MotoGP legend Rossi remains the leader of the pack
After 23 years of racing, with 115 Grand Prix victories under his belt, the Italian rider shows no signs of easing off the throttle as he nears 40, his place in motorcycle history assured, writes Adam Wheeler
Is there a better case for the rejuvenating effects of adrenalin than MotoGP legend Valentino Rossi? Around a sinuous circuit in Valencia last weekend – where riders must shed 125mph in four seconds at Turn 1 – the Italian concluded his 23rd year of motorcycle grand prix racing. Rather than sliding back into the pack as he turns 40 in February, Rossi is just as relevant as the first days and seasons when his character, colours, antics and style made a global impression for motorcycle racing and boosted the profile of MotoGP to new levels. In Malaysia three weeks ago he came within five laps of his 116th Grand Prix victory and first of 2018 in what was his 382nd start (he has missed the top step of the podium in only two of his 23 seasons) after a spellbinding performance that dazzled his mainly much younger rivals. At season’s end, he has now finished in the top three of a world championship classification 18 times.
More than his enduring competitiveness in a 19-race series that runs from February to late November is the fact that Rossi is the world’s most popular bike racer, evidenced by the predominance of his trademark neon yellow branding at almost all circuits, the rapt media attention at every race (even after “only” five podium finishes in 2018), as well as six million Instagram followers – only two million fewer than F1’s Lewis Hamilton and almost double that of the current MotoGP champion Marc Márquez. Rossi’s cultivation of his image and business empire is perhaps unparalleled in motorsport. The sun-moon and animal logos, the race number 46, the livery, the eternally happy-go-lucky TV demeanour, the licensing empire that sees copious Rossi merchandise at each race (dwarfing those of his adversaries), his race teams in the Moto3 and Moto2 support categories and the VR46 Academy have only helped to add to his appeal and profile – even when the trophies have become scarce.
The academy has involved the nurture of Italy’s most promising riders; two of them, Franco Morbidelli and Pecco Bagnaia, will be on the grid beside Rossi in 2019 in the premier class.
For his MotoGP rivals, Rossi pivots from being an admirable peer to an enviable institution. Fellow Italian and Ducati rider Andrea Dovizioso, runnerup in MotoGP for the past two years, says: “He won a lot of titles but when he did it he played with his rivals. He was on a different level and that was something big. Then there’s his character and his way to win, to speak to the media, to live… people love that.”
Nowhere is this adoration more tangible than in the hills around Mugello, south of Bologna, home to the Grand Prix d’Italia and Rossi’s spiritual home (although the round at Misano is nearer his house).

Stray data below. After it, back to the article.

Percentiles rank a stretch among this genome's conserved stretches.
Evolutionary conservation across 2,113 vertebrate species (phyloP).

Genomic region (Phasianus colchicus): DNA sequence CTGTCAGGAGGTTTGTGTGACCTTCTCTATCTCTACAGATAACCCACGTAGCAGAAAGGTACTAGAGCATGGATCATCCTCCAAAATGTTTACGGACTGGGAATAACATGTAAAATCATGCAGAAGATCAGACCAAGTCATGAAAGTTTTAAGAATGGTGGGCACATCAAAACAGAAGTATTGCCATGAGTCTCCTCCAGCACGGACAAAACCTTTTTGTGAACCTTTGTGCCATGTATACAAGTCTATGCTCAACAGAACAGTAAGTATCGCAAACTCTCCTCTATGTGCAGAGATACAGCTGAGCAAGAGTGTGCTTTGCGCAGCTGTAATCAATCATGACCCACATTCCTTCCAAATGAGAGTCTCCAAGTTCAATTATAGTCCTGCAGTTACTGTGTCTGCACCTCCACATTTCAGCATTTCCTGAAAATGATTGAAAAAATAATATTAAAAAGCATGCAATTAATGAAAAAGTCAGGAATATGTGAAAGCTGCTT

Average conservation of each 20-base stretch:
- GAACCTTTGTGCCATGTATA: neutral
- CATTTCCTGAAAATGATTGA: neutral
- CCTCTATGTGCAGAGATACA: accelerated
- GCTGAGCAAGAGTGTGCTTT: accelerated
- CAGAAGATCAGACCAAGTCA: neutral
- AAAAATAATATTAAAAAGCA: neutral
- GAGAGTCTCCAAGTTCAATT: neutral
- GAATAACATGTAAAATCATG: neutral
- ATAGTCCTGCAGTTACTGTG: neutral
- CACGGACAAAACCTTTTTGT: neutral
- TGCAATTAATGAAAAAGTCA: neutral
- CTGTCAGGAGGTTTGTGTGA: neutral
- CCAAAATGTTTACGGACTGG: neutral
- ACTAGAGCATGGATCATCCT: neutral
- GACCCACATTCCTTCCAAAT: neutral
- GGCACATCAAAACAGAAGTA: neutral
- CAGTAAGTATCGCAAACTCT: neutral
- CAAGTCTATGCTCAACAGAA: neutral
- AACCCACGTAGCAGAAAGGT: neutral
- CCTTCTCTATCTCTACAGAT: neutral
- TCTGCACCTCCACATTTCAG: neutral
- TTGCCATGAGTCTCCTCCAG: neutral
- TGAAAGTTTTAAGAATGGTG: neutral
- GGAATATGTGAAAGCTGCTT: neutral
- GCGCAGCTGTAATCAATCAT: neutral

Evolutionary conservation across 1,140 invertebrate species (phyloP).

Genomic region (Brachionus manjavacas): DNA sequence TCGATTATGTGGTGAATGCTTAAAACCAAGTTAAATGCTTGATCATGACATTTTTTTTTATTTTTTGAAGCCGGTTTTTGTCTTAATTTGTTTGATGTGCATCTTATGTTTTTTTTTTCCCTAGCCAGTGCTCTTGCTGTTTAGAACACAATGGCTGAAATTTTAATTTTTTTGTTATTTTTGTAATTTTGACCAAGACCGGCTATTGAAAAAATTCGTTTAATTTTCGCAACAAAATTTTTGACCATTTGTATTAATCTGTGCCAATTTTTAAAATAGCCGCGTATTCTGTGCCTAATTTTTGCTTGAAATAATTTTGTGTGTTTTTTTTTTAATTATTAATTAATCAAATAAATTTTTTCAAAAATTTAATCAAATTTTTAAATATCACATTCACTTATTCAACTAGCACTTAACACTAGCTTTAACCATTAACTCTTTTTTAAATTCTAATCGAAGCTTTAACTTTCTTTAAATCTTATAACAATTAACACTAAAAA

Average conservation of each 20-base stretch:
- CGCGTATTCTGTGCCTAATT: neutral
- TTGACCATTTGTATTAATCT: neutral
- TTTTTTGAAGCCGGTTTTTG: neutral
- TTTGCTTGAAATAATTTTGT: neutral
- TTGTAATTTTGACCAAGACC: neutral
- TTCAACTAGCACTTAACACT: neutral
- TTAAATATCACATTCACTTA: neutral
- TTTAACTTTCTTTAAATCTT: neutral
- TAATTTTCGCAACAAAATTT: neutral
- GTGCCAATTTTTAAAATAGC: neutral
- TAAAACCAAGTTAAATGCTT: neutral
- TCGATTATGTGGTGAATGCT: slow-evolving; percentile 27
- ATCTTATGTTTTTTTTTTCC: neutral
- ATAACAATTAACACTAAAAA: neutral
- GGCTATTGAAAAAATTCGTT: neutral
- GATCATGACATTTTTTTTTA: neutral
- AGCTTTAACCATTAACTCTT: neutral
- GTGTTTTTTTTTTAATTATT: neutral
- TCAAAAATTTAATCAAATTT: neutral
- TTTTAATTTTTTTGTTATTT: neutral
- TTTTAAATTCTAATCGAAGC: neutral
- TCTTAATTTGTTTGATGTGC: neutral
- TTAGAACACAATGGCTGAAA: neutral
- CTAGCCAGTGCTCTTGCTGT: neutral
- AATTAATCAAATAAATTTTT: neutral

Fans at Mugello, clad in yellow in support of their hero, take position high above the Borgo San Lorenzo and Materassi curves in their thousands to form a bright, brilliant and noisy cascade. Ask a teenage girl with yellow face paint “Why Rossi?” and a stream of giggly broken English ensues: “He’s been my idol since I was four. From my brother and my father, I love motorcycles. He is very funny.”
A 20-something man, barely able to contain his adoration, remarks: “He is a wonderful person, with lots of emotion. We have grown up with him and he races for all of us. He is the elite of Italian sport.” A pensioner adds: “I’m from Tavullia [Rossi’s home town], so I’m in the fan club.”
It’s not just the Italians. “He’s just a character,” says the tallest of a group of 46-liveried South Africans. “He’s passed through the generations. When I was 14 my dad said ‘Watch this one, he’s special’ and from that moment he was the one I followed.”
A French father of four Rossi T-shirtwearing kids explains: “He is just part of MotoGP and the Mugello experience for the kids. He is fun, and with ‘The Doctor’ nickname and the colours he is like a cartoon. He has become such a part of MotoGP it is hard to imagine it
A NEED FOR SPEEDTop: Rossi (in yellow) with Lord March and John Surtees at Goodwood Festival of Speed 2015 – Rossi was the undisputed star of the event; Rossi tested a Formula 1 Ferrari in 2010 and was straight on the pace despite a lack of car racing experience; left, battling reigning MotoGP champion Marc Márquez
TRACK VETERAN Valentino Rossi, left, is always spectacular to watch. Right: Rossi celebrates in 1997, the year of his first world championship title